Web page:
The Ministry of Social Development is being told to adjust its attitude, as well as its approach on safety and security.
Figures released by MSD show the number of reported annual security incidents at its offices have almost doubled since the new approach was adopted after the 2014 shootings at an Ashburton Work and Income Office.
Last year it spent over $22 million on security guards alone.
MSD National Commissioner Kay Read said they have an obligation to keep staff and the public safe.
"For us, we weren't prepared to compromise that. So cost was not an issue in that factor in terms of keeping people safe."
Read is putting the increase in security spending down to more accurate reporting of incidents by staff.
"We're celebrating the fact that our people are reporting. What we know is that historically they didn't. Historically the tolerance level of our people was really high, and now we see zero tolerance- you don't have to put up with this."
Data also shows that over the last four years, 11 percent of the reported security incidents have been recorded in Canterbury.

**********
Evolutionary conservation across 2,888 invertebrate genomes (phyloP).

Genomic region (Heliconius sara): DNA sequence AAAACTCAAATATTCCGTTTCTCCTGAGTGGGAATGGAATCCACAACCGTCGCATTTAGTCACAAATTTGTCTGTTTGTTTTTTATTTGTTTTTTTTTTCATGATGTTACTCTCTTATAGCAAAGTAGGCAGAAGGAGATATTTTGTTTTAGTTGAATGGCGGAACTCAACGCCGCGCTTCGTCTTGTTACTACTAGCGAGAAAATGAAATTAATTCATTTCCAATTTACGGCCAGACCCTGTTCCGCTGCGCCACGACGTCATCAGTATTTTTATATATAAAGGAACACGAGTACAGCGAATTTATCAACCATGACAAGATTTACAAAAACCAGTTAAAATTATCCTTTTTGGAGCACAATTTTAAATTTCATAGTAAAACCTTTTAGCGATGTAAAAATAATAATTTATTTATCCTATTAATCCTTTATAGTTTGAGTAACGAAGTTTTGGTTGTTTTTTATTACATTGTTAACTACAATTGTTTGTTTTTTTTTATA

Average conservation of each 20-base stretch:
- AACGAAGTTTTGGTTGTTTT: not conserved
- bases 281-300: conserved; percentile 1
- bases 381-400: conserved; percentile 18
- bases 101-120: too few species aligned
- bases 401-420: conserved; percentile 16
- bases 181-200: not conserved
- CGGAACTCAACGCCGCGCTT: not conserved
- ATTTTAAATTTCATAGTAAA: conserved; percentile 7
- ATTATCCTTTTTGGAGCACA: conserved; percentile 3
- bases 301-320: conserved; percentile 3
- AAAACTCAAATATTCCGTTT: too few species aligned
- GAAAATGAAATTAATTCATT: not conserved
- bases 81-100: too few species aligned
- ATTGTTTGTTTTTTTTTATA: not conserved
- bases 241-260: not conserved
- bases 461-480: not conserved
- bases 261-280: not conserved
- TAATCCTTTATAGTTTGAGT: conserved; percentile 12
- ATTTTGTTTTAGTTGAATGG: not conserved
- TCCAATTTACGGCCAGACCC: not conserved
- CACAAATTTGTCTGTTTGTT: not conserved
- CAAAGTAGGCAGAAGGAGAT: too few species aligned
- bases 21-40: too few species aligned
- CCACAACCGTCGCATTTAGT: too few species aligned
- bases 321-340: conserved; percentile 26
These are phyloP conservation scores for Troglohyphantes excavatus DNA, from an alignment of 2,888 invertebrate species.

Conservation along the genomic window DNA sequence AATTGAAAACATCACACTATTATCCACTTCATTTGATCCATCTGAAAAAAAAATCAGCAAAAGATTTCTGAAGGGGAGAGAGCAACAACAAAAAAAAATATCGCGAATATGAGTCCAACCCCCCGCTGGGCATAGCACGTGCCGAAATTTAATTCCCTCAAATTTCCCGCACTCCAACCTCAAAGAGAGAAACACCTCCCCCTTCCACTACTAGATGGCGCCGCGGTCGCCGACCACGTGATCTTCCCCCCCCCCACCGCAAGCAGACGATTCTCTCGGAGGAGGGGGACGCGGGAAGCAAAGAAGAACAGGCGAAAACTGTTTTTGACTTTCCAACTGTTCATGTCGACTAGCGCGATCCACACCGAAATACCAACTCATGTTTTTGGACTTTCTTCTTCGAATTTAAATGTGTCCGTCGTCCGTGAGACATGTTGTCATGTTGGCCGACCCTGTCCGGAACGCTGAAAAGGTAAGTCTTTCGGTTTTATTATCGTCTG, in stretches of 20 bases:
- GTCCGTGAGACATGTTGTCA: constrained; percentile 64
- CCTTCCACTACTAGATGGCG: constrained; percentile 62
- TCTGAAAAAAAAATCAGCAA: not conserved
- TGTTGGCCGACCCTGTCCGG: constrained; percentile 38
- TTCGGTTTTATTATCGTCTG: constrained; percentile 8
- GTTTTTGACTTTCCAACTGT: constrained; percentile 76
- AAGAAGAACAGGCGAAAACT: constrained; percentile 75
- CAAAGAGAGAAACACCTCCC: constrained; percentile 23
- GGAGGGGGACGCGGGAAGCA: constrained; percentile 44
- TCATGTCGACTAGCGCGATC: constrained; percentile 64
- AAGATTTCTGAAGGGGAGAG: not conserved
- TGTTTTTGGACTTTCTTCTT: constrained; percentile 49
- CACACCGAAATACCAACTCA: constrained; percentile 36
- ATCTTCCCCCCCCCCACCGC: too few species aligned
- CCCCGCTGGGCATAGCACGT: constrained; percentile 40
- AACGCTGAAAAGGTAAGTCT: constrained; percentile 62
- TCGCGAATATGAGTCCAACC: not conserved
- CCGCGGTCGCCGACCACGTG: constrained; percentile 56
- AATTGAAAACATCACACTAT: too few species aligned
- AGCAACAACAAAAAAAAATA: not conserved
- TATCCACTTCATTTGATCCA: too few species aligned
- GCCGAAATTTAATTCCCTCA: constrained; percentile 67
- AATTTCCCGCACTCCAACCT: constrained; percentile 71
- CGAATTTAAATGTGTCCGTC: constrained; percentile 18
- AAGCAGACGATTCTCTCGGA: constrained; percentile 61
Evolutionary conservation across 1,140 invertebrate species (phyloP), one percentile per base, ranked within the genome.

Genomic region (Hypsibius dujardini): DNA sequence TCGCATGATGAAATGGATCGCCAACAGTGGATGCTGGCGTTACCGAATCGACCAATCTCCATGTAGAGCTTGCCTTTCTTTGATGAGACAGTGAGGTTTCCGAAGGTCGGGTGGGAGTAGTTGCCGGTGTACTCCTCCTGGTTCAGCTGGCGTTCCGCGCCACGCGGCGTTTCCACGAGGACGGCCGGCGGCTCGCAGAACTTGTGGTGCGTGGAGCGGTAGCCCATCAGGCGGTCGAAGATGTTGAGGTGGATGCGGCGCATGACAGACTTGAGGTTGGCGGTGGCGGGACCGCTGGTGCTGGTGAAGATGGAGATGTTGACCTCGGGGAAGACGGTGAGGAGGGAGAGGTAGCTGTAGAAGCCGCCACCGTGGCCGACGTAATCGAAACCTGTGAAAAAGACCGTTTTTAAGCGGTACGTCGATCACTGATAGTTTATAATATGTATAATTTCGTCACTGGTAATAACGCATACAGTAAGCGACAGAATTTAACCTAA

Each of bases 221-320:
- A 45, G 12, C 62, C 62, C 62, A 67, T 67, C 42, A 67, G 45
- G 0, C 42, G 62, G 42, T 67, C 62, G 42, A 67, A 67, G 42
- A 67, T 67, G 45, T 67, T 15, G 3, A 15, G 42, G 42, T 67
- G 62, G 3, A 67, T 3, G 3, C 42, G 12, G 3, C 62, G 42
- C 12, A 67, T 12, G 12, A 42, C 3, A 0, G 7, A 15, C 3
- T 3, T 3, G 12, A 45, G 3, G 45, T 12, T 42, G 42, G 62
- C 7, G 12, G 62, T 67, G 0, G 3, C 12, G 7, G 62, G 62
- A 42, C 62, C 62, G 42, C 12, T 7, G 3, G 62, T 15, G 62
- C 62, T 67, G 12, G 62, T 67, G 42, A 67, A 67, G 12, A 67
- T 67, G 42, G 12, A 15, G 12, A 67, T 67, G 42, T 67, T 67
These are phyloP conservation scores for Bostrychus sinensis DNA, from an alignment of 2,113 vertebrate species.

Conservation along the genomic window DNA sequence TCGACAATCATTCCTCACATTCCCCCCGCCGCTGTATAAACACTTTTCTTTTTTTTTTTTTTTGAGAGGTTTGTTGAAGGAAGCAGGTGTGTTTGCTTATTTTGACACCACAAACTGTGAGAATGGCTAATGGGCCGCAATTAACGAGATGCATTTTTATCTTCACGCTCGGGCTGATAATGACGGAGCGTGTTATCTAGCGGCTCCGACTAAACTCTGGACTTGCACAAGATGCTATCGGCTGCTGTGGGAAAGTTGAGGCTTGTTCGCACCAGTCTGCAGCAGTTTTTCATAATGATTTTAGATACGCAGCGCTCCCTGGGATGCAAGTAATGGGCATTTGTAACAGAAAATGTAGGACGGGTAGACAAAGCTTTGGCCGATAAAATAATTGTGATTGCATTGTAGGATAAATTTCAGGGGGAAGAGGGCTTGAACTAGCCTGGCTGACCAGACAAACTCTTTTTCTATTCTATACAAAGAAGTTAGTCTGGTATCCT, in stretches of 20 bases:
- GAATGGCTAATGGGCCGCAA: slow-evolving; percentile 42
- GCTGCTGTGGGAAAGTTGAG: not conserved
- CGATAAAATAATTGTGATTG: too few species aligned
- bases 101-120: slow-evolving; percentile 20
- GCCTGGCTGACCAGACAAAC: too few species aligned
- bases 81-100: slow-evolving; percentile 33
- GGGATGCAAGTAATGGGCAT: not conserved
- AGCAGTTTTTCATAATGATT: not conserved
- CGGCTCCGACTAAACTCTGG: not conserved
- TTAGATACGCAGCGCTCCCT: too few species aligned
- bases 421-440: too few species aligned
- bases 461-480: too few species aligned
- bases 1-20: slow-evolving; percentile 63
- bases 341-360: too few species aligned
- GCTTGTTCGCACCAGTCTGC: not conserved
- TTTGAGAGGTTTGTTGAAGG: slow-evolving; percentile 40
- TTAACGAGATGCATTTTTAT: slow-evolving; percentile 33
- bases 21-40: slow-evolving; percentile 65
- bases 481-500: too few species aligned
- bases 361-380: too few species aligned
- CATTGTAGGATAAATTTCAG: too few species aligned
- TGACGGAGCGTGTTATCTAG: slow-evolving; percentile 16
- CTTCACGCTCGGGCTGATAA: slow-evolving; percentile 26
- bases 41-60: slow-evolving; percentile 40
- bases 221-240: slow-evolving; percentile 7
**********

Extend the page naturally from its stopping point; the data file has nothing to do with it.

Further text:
Read said given everything that's gone on in Canterbury; earthquakes, fires and the Ashburton shootings, they do think that there could be more reporting going on there.
"There is particularly an issue around clients who aren't particularly resilient in terms of what's going on in this situation and the community, so that's the take we've got on it."
Meanwhile, fears are being raised that the Ministry of Social Development may be going too far with its 'zero tolerance' approach towards clients who are threatening and abusive.
Labour MP Carmel Sepuloni believes that after the 2014 shootings, the Ministry of Social Development had no choice but to make changes.
But she's disappointed MSD has missed something out while increasing its security; improving the culture of its offices.
"You can see that's still having an impact when you look at the significant increase in security incidents that have occurred in Work and Income New Zealand offices over the last four years."
Since 2013 over 1100 clients have been issued with trespass notices and the number of such notices being issued annually is now twice what it was prior to 2014.
Sepuloni said she's had constituents come through her office alleging they'd been threatened with trespass over really minor altercations.
"I am worried that perhaps it's happening far too often - more often than it needs to."